At BetterCulture we’ve seen the good, the bad, and… yes… even the ugly of team-building activities. Through these experiences we’ve also developed some understanding about activities that carry much higher – and much lower – value and impact.
There is one essential question you should be asking yourself before you start planning any team-building activity: Why am I planning a team-building activity in the first place? In other words, what do I expect will be the value or outcome for my team?
The Key Question: What Outcomes Are You Seeking from Team-Building?
Even though team building activities do have value and can really benefit a team, it’s been our experience that many managers and team leads don’t use them as effectively as they could. And that is for one big reason: they don’t have clarity of thought on what they are trying to accomplish by spending time building their team.
Team-building activities are not one-size-fits-all. Don’t make the mistake of assuming that just any old activity will do.
When done correctly, the right team-building activity can be designed to deliver specific outcomes like:
Building comfort and rapport (think of icebreakers that “break the ice”)
Improving collaboration and communication
Ensuring an aligned vision
Building trust and relationships
Enhancing employee appreciation and recognition
Our even just having fun!
In our free BetterCulture Team-Building Toolkit, we’ve sorted over 40 of our favorite team-building activities according the specific outcomes you may be seeking to achieve on your team. It’s a great resource for managers looking for ways to strengthen their team.
Why Might Team-Building Activities Fall Short?
Even if you’ve never been dropped in a trust fall or seriously injured during an employee kickball outing (true stories), you might have well-founded reservations about team-building activities. From our experience, there are three primary reasons that team-building activities fall short of their desired outcomes:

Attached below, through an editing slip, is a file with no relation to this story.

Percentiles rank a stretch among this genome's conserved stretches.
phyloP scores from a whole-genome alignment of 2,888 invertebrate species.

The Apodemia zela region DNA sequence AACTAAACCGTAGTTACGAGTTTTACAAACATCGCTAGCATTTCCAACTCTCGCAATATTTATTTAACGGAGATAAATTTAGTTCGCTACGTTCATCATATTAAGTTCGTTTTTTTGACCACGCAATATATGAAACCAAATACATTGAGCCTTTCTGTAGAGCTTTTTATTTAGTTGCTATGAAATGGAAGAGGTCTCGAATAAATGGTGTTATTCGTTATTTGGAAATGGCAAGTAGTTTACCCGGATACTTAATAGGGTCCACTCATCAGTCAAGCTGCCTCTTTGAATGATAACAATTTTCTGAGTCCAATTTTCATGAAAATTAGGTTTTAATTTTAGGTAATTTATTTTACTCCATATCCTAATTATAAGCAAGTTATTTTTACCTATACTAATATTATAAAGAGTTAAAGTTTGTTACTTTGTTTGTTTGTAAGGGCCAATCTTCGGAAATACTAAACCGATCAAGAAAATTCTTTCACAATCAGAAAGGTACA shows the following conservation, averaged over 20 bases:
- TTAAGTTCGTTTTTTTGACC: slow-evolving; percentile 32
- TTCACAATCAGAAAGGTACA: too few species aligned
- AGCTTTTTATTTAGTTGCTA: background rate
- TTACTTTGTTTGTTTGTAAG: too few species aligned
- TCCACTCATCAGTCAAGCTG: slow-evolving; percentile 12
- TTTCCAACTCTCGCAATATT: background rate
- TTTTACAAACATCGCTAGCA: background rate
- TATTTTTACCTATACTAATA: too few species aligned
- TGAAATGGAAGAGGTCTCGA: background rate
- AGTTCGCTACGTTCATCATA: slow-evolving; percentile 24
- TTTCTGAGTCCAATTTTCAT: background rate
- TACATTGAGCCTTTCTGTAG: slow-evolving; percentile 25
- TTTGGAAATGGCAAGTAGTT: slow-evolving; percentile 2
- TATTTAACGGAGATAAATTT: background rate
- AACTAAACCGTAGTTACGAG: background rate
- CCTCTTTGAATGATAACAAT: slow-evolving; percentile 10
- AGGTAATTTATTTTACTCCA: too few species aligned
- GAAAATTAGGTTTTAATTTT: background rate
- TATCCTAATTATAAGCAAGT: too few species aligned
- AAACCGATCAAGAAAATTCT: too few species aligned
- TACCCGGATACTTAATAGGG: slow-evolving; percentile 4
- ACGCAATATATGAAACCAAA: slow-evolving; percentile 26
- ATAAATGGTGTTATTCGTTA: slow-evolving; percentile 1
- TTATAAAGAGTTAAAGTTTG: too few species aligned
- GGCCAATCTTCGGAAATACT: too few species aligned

First, team-building activities require some planning, effort, and time to do effectively. If you’re not willing to put time into planning and executing your team-building ideas, you might be better off simply giving your employees a little extra time off with their friends or family, or to volunteer in the community.
Second, team-building activities must start with a clear, empathetic understanding of your employees’ actual interests and social preferences. Sure, in some companies a kickball tournament may make sense – just be sure you have a good pulse on your employees’ interests before you purchase bases and start drafting teams.
Last, but certainly not least, team-building activities will never compensate for other, more foundational, culture-related issues your organization is failing to address. For example, if you are lousy at providing employees with good supervisors who care about the well-being of their direct reports, putting your employees in a room with those supervisors to share “Two Truths and a Lie” is… well… just a bad idea.